Track-inspection drone rides the rails, and flies away from trains
Along with recording railway data, the Staaker BG-300 can also transmit it live to administrators
Although the inspection of railway tracks is a very important task, such inspections typically have to be performed when no trains are anywhere nearby. The new rail-riding Staaker BG-300 Railway Drone offers an alternative, as it just flies off the tracks when trains approach.
Manufactured by Norwegian company Nordic Unmanned, the BG-300 is a fuel-cell-powered multicopter drone that also packs a set of four motorized rail wheels. Utilizing those, it can cruise along a rail line at an average speed of 20 km/h (12 mph), reportedly travelling up to 200 km (124 miles) at a time.
As it does so, it inspects the tracks utilizing cameras and "other sensors," plus it can lubricate rail switches if required. Importantly, though, if it encounters any other rail traffic, it will autonomously fly up off the tracks in order to get out of the way until that traffic passes. It can also use this functionality to move from one track to another.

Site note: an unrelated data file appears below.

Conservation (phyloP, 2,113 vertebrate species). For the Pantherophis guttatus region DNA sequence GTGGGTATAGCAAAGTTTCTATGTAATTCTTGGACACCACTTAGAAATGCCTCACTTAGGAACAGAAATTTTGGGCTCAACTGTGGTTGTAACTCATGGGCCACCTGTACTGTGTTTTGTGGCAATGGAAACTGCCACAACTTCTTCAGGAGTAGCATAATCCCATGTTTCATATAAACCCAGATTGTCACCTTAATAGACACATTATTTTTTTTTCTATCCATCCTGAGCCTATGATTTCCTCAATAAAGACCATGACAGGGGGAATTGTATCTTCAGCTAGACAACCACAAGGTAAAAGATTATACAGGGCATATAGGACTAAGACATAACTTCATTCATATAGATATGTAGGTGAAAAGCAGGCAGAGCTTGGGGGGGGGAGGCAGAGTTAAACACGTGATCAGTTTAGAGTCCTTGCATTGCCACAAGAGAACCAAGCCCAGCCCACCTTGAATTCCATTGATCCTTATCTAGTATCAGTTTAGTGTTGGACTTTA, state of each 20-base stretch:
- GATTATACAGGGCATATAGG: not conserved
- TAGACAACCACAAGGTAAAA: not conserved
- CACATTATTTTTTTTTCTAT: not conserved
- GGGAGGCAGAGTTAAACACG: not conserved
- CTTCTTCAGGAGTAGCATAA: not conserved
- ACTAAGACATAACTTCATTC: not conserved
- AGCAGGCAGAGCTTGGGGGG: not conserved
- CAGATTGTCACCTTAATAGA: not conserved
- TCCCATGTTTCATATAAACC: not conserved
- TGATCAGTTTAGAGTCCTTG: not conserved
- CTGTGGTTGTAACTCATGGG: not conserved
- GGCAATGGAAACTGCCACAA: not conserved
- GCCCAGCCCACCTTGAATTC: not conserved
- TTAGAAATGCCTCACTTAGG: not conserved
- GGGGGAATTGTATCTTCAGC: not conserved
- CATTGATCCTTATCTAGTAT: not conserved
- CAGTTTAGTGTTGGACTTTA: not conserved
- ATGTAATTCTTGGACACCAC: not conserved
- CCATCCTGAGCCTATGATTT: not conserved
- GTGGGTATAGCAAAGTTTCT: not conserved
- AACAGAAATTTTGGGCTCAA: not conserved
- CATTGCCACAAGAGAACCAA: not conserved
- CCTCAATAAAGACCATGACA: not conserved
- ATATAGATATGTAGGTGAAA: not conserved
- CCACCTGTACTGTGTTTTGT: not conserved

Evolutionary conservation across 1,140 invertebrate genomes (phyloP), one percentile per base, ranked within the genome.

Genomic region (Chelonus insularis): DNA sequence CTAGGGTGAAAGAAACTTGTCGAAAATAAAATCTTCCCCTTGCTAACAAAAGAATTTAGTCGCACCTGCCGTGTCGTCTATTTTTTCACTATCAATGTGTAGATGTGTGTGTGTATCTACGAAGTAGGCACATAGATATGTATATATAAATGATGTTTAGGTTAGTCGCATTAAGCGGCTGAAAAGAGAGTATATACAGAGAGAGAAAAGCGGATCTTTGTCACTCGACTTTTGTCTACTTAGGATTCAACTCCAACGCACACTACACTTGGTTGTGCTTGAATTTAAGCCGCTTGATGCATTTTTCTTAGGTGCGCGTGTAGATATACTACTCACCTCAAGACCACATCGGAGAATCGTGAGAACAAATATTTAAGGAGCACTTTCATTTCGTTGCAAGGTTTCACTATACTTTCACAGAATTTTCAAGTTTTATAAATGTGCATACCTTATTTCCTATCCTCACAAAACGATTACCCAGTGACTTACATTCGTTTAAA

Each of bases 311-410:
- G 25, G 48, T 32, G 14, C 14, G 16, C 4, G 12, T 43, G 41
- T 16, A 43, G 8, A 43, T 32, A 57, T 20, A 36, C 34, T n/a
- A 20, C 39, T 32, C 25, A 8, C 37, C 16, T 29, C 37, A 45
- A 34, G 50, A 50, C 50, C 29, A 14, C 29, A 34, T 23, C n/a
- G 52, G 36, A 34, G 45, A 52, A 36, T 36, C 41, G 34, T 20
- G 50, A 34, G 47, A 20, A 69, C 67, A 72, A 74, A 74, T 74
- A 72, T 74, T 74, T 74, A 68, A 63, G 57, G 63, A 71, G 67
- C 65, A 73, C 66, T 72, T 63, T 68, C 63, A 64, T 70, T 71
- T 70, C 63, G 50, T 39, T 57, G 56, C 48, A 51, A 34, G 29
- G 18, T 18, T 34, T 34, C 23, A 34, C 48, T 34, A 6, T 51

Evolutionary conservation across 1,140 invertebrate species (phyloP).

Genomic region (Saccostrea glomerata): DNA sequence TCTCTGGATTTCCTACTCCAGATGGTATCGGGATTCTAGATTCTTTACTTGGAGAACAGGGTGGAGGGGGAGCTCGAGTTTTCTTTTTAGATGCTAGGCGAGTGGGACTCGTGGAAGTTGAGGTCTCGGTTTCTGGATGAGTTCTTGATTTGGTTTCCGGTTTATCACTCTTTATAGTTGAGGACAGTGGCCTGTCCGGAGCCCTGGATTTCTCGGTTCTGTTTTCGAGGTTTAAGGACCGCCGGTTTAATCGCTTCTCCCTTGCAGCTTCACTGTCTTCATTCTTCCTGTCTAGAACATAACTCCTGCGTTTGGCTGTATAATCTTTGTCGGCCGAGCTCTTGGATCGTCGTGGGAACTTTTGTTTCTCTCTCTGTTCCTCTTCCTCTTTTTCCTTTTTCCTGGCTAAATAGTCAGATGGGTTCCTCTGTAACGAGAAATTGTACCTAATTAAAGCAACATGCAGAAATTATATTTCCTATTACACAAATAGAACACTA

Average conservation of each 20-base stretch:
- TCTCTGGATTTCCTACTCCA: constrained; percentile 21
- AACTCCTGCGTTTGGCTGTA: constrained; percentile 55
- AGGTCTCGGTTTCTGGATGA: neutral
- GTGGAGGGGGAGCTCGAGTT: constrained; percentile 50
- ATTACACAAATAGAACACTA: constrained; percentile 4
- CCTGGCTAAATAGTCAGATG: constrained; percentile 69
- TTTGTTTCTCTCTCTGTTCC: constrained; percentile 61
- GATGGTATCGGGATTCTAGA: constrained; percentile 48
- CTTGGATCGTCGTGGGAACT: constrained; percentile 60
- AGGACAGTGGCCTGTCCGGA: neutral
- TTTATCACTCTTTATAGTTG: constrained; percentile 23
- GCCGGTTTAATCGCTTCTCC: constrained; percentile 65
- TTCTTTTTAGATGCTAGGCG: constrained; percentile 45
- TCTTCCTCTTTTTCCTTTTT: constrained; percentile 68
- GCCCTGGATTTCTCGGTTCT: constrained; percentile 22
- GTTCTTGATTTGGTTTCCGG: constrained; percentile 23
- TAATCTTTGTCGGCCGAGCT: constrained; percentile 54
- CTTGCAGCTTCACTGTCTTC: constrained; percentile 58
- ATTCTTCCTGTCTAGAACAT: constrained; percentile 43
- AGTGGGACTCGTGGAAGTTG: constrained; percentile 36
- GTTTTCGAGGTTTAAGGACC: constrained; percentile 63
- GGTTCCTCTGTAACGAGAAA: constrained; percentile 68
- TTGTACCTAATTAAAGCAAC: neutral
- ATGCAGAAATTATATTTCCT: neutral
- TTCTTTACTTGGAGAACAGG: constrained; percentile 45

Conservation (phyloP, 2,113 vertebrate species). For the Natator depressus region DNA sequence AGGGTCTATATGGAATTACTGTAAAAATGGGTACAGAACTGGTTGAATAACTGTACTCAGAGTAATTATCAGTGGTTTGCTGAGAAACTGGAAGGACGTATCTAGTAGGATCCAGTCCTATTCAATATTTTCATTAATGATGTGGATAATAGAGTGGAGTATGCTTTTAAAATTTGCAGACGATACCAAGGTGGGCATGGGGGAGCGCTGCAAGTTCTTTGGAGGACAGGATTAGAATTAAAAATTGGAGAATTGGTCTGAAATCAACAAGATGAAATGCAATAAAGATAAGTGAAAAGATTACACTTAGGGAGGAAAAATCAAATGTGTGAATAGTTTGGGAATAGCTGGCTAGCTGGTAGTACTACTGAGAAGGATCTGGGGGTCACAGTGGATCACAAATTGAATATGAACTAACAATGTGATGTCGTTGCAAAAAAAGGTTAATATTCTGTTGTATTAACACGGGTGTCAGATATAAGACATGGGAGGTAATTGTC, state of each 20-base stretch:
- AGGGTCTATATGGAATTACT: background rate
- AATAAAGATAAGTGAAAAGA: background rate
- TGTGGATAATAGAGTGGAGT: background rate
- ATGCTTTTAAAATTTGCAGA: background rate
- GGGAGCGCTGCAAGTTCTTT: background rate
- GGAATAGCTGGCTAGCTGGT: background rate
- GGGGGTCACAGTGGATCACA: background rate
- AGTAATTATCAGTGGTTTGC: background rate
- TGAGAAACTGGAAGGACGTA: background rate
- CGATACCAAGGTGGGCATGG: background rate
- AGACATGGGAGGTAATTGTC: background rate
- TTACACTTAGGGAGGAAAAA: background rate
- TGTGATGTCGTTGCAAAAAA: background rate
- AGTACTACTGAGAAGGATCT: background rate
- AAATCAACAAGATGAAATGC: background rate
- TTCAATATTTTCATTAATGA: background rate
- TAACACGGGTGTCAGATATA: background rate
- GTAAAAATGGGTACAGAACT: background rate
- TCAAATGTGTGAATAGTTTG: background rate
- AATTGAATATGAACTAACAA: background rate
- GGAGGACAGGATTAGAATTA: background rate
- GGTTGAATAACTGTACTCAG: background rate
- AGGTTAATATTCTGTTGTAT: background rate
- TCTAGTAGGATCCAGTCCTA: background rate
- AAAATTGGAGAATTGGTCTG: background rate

As a result, stretches of rail lines do not have to be closed to trains while inspections are being performed. Such is not the case with traditionally used inspection vehicles, such as trolleys or rail-wheel-equipped trucks.
According to Nordic Unmanned, the BG-300 was developed in partnership with "a large European national railway infrastructure owner." The drone should begin commercial service in Europe as of the first half of next year.